She calmly looked at fallen boy’s two friends and enquired sweetly whether they had anything to add. Surprisingly enough, they hadn’t as they picked up the groggy victim of Mary’s assault and slinked away. We had a couple of dances and she said she was fed up with this dump and would I bring her home. We drove home and had a great laugh at her prowess in the boxing department which, given the fact that she had grown up with those three bruisers was no real surprise. Now at this point a man’s thoughts would necessarily stray to sexual things, but this girl was special and I was determined to be a perfect gentleman. As we parked by the Lough a short way for the house we continued the conversation around ambitions etc, until she said.

“Well, are you not going to kiss me”

I was going out with Mary for a couple of weeks and it was absolutely fantastic, she was wonderful company and I was the proudest man to have her on my arm. I was however making a conscious decision to avoid her brothers. One Sunday we had arranged to go into Galway for the afternoon and I got up as usual to go to mass and help out in the shop before picking her up.

The day started well with my mother bending my ear over the state of the room, the ould lad bending my ear over the state of the paddock, the dog bit me and the cat had crapped in my shoe and I had put it on before I noticed. After mass the ould lad continued in the shop with a non stop commentary about my lack of commitment, the mother kept it up at dinner after we closed the shop, the dog went to bite me again and the fecking cat smiled at me. 

I was in a foul humour when I arrived down at Kellys. I knocked on the back door and hear old man Kelly’s voice inviting me in. I walked into the kitchen still not in the best of humour and saw old man Kelly and the three stooges sitting like the four horse men of the apocalypse on one side of the large kitchen table with a lone seat opposite them.

“Sit down a minute Ger” says the old man
I sat down and they looked in a real serious mood.
“We wish to inquire as to your intentions for Mary” says old man Kelly.

Well that did it, me mother, me father, the fecking dog and even the fecking cat had started it, these planks finished it. I am normally a placid man but this took the biscuit. If old man Kelly had pulled me aside one day, to have a chat, I would have reacted a lot differently. But to have his sons in on the act as Judge, Jury and fecking executioner was too much.

I jumped to my feet, sending the chair spinning towards the sink and I started. I slammed the table and proceeded to tell them what they were, pointed out their deficiencies in the cranium department, that I was enjoying their sisters company and she had a mind of her own. I was mad right down to my feet and I let them have both barrels. I completed my tirade by saying if they didn’t like the situation they could form an orderly queue outside in the yard and I would be happy to accommodate them.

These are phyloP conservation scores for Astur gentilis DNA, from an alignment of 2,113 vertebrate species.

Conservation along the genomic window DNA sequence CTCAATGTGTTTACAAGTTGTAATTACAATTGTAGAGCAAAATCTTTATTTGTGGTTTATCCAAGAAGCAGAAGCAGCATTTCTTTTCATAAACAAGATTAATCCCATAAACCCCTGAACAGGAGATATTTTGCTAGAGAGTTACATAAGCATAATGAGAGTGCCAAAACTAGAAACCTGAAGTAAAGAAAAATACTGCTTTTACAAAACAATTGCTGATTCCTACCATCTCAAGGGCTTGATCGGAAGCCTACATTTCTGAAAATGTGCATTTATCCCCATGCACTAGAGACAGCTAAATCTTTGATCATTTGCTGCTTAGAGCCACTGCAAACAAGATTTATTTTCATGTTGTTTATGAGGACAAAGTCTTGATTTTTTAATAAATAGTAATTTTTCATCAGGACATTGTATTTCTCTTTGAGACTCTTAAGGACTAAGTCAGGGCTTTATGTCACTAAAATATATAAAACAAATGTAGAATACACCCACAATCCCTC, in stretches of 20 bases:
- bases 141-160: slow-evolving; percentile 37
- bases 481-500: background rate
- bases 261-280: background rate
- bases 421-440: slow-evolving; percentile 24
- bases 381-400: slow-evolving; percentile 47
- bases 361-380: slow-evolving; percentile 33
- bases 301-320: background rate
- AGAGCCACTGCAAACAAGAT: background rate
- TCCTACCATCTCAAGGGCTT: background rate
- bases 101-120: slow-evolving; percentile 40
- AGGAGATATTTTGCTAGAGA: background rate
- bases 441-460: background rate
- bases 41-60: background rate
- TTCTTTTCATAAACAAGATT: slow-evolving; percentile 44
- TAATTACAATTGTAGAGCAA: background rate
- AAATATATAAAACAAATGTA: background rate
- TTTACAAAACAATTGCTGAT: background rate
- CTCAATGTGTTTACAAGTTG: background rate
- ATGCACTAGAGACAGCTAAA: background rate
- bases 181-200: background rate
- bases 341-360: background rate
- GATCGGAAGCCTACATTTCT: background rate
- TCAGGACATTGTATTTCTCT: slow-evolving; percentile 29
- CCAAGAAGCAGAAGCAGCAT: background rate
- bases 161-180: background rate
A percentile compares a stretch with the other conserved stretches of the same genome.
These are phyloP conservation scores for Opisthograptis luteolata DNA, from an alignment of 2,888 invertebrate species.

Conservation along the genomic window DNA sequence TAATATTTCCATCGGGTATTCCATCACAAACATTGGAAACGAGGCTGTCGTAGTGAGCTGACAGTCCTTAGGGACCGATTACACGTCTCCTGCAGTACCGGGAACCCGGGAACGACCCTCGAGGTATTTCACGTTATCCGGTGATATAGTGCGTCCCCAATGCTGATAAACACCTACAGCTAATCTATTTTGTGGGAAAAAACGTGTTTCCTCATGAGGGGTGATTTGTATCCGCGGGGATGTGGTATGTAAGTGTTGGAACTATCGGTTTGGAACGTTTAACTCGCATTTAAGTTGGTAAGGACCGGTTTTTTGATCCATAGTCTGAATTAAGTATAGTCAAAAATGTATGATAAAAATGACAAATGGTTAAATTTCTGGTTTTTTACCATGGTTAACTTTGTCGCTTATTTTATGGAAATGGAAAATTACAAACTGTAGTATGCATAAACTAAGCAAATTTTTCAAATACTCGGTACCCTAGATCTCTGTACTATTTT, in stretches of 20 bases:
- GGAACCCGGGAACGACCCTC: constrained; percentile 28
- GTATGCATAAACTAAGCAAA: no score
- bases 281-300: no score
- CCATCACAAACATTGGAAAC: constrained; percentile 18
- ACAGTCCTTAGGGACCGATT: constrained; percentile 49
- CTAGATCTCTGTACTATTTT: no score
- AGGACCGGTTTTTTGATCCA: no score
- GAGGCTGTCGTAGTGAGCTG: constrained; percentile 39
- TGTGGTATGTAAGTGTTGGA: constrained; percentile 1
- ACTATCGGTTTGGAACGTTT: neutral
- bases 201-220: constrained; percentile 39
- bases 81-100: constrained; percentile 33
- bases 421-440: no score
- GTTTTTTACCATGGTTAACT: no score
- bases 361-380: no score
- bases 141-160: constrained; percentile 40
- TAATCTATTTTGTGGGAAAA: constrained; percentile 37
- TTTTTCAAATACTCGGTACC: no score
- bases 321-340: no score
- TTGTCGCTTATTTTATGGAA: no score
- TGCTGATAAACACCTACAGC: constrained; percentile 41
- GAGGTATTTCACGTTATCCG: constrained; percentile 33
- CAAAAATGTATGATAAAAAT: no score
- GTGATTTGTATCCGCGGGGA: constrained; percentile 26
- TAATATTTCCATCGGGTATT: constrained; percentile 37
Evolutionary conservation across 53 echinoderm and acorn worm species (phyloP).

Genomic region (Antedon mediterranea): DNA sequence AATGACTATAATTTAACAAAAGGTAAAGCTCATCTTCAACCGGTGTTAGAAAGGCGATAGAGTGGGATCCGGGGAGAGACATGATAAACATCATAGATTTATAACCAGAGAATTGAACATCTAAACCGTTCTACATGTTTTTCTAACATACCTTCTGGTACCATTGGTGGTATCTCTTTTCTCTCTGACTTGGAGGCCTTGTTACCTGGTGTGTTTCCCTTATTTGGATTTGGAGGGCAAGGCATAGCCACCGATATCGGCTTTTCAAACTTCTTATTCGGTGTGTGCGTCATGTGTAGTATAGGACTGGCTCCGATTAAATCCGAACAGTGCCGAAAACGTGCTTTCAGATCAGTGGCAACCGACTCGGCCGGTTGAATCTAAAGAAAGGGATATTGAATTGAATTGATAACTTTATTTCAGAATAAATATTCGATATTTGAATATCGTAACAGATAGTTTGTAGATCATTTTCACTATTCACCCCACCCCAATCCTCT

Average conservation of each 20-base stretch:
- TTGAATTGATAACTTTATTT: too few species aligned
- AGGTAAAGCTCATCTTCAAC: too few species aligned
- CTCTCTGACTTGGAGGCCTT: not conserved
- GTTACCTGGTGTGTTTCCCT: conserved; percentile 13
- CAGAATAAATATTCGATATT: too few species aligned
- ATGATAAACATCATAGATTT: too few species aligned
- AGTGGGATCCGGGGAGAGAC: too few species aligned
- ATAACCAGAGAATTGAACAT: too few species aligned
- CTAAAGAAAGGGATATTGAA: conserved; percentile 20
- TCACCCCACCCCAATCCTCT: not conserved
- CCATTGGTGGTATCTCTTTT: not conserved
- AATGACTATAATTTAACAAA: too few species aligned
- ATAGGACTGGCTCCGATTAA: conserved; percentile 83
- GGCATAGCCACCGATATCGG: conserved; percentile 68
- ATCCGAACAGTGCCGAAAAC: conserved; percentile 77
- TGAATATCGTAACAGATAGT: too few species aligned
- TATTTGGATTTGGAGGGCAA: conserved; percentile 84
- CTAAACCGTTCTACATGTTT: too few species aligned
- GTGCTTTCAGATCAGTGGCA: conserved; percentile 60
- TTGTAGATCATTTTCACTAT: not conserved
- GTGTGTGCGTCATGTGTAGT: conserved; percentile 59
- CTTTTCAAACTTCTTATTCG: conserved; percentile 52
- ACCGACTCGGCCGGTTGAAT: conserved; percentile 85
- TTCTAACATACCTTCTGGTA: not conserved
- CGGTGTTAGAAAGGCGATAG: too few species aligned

Apart from that last piece of foolishness, they would have killed me, I was quite proud of my outburst. It was then that I noticed Mary in the doorway and she had a wonderful smile on her face as she backed away into the parlour.

Old man Kelly cleared his throat noisily. “That’s all right then – off to Galway are ye” says he “Have a good day, come on lads we have work to do”

They trooped out after the old man and I sat down shaking, WTF was I thinking of, that little episode could have booked me a long stay in intensive care. Mary came into the kitchen.

“They deserved that” says she
“I need a drink” says I
“Come on I’ll buy the first one” she laughed

I don’t think that life could have been any better, Mary was wonderful and we spend some great times together. There was an added bonus as well, the Kelly brothers weren’t trying to knock my head off.

I was having a quiet pint in Mikes when old man Kelly came in and indicated that he wanted a word in private. Here we go again I thought. We walked outside and sat on the bench. I waited for the father to boyfriend talk and he looked really lost in himself.

“Ger, I want you to talk to Mary” says he
“About what?” I enquired
“She’s talking of leaving” says he

Well we had of course had conversations about her dreams and aspirations but she hadn’t mentioned that they were going to be reality. I felt really sad at that and I looked at old man Kelly and he was crestfallen.

“She’s a headstrong girl, and if she sets out to do something she will do it” says I
“I know, I know, but we will be lost without her” says he

The easy life of someone cooking and cleaning you mean, I ungraciously thought. But then I looked at him and he had seemed to shrink into his clothes and I beat myself up for the bad thought. He was genuinely upset about his “wee girl’s” decision.

I met her that night and we talked into the small hours of the morning and I was caught up in her enthusiasm and vocation for what she wanted. She had contacted an organisation that specialised in these affairs and was off to Dublin to have an interview. My heart was heavy, was I in love? I had never said as much but of course I was. I entertained thoughts of going as well, but that was my heart talking, I knew I could never do anything like that. That made me feel like a real bastard and as I drove home I was seething with myself.

It was of course selfishness on my part as I thought about her decision. The more I thought about the more I knew I wasn’t going to try and persuade her not to follow her dream. It just a real bummer that I wasn’t going to be part of it. She returned from Dublin with the news that she was leaving the following week. On the day of departure there were tears in the eyes of the hardest men I have ever known as she left for the departure gate. She took me aside

“I have loved our time together, but I must do this” she said
“I know” says I
“I will write, but will you reply” says she
“Of course” says I

She left without a backward glance and the gate closed on a particularly good time of my life. 

“Ger, let’s get drunk” says old man Kelly
“I’m with you” says I

We went back and got blazing drunk and as the boys were in a bad mood it got a little lively as well. I was just glad I wasn’t the object of their frustration.

She of course wrote, and I of course replied, but as with most things in life it runs its course and the correspondence got more infrequent and eventually stopped. She did take Holy Orders within 5 years of leaving and never returned, except for brief visits. She had followed her dream and had caught it, and the sight of Mary Kelly the nun never ceased to amaze me. The last I heard, she was still helping the needy and giving her love unconditionally to all who required it. The Kelly boys? They found their own love and settled down. Although they did of course revert to type at old man Kelly’s funeral when they wrecked the hotel bar at the breakfast when someone dared to talk out of turn.

An amazing woman never easily forgotten………